As players began to drop from the program, leaving then-senior Ron Coleman and current senior Jevohn Shepherd as the only upperclassmen aside from the the walk-ons, it created a leadership vacuum.

And although they were new to the team, the outspoken Lee and the iron-willed Merritt were in natural positions to step up. No one had worked harder. And Beilein, who was a walk-on at Wheeling Jesuit in 1971, respected their intensity and work ethic.

“I think we bring an older mentality,this mentality that we’re going to come in everyday and work as hard as we can,” Merritt said. “Our only concern is winning. Me and C.J. aren’t concerned about how many points we score or how many minutes we get. We want to do everything to see this team win.”

But winning didn’t come naturally. Despite their maturity, the duo lacked on-court experience. Last season, Michigan limped its way to a school-record 22 losses.

Lee started in seven games and saw the court in every contest, while Merritt made 20 appearances in the team’s 32 games.

All season, Lee and Merritt did their best to lift the spirits of the deflated team.

“They keep us going when guys come in and guys don’t feel like going and things are going wrong,” Shepherd said. “You always hear (C.J.) speaking and we laugh about it, like ‘C, when you going to stop talking?’ He’s told us plenty of times he’s not going to stop speaking untill he leaves here.”

Although Lee is known as the loudmouth, Merritt is known for lighting a fire under his teammates. Before Michigan’s 81-73 win over then-No. 4 Duke in December, Beilein called on the West Bloomfield native to give the pep talk.

Lee’s pep talks, on the other hand, are never ending. He talks throughout practice, when he’s leaving the court, on the way out to the parking lot and on his way back into practice the next day. When Michigan had a 7 a.m. wakeup call for the Iowa game, Shepherd said Lee was the first one up and talking.

Lee will often stand up from his seat on the bench when Michigan is on defense, put his hands in the air as if he’s on the court and bark orders to his teammates.

“In the locker room, his demeanor is so intense for our guys that we don’t go into any games unprepared because we have another coach in the locker room as well,” Beilein said.

In his pregame speech before the Michigan State game, Beilein pulled out a ring commemorating one of his teams that made the NCAA Tournament.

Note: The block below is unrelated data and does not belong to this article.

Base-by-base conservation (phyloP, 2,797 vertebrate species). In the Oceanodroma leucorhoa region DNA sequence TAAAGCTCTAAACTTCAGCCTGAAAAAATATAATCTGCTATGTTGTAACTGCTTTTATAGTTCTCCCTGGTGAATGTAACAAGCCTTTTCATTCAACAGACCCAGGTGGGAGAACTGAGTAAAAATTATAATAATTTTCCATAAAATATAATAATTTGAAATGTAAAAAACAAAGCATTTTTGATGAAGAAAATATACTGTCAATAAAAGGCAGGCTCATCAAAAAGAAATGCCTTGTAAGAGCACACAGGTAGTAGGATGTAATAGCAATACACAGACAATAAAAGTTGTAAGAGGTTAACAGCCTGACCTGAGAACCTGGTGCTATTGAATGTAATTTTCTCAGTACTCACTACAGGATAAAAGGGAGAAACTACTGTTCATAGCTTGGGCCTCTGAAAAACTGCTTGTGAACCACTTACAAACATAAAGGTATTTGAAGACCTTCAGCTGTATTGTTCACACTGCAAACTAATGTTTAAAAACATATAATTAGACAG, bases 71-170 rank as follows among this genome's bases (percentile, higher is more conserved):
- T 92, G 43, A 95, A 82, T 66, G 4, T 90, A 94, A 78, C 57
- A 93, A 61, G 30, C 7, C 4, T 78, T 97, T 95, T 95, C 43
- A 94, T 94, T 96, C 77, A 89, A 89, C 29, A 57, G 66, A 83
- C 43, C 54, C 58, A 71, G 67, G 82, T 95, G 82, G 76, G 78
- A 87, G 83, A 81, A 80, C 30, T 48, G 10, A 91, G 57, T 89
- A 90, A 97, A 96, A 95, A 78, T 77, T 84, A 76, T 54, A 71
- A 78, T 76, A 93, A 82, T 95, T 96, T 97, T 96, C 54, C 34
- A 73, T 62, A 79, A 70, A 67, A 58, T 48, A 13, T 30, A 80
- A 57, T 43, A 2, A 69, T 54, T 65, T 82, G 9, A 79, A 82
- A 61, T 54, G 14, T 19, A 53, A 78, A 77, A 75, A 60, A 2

“It means so much to me to have teams get one of these — an NCAA ring,” Beilein said. “I want one with an ‘M’ on it. I don’t want it for me. Our coaching staff doesn’t want it. We want it for you because you’ve worked so hard.”

From the front of the room, Lee unconsciously responded, “Yes, sir.”

He just couldn’t stay quiet.


At the beginning of this season, Lee and Merritt received scholarships — an honor the two didn’t take lightly.

“You want to reassure (the coaches) that, ‘Yes, I made the right decision,’ ” Lee said of being awarded the scholarship. “That’s something Dave and I do everyday is to go out and prove that we’re here, and we’re here to stay. … People like to use the word ‘walk-on’ as if you’re not as deserving of a scholarship, and I’ve never referred to Dave or myself as a walk-on, because we are both deserving to be in this place.”

For the two fifth-year seniors, the only way to reassure their coaches is to win.

It doesn’t matter that the duo has started a combined 19 of Michigan’s 26 games, or that Lee has seen the most playing time of his career.

None of it mattered after Michigan lost 54-42 at home against the Spartans, its seventh loss in nine games. And despite everything Merritt and Lee have done throughout their careers, they still feel they haven’t done enough.

Following that game, Merritt sat near his locker, solemnly looking on as Lee took questions from the press. Lee’s voice cracked, his throat sore from yelling encouragement to his teammates and vomiting into a trash can during a timeout. Yet he still played 37 minutes. He issued a challenge to his teammates.

“Maybe I have to put more pressure on guys,” Lee said. “But we don’t have a staff that does that. I’m not the kind of leader to do that, but if that’s what it takes, that’s what I’m going to have to do. … Because we have seven (games) to answer this bell, and if we don’t do it, shame on us.”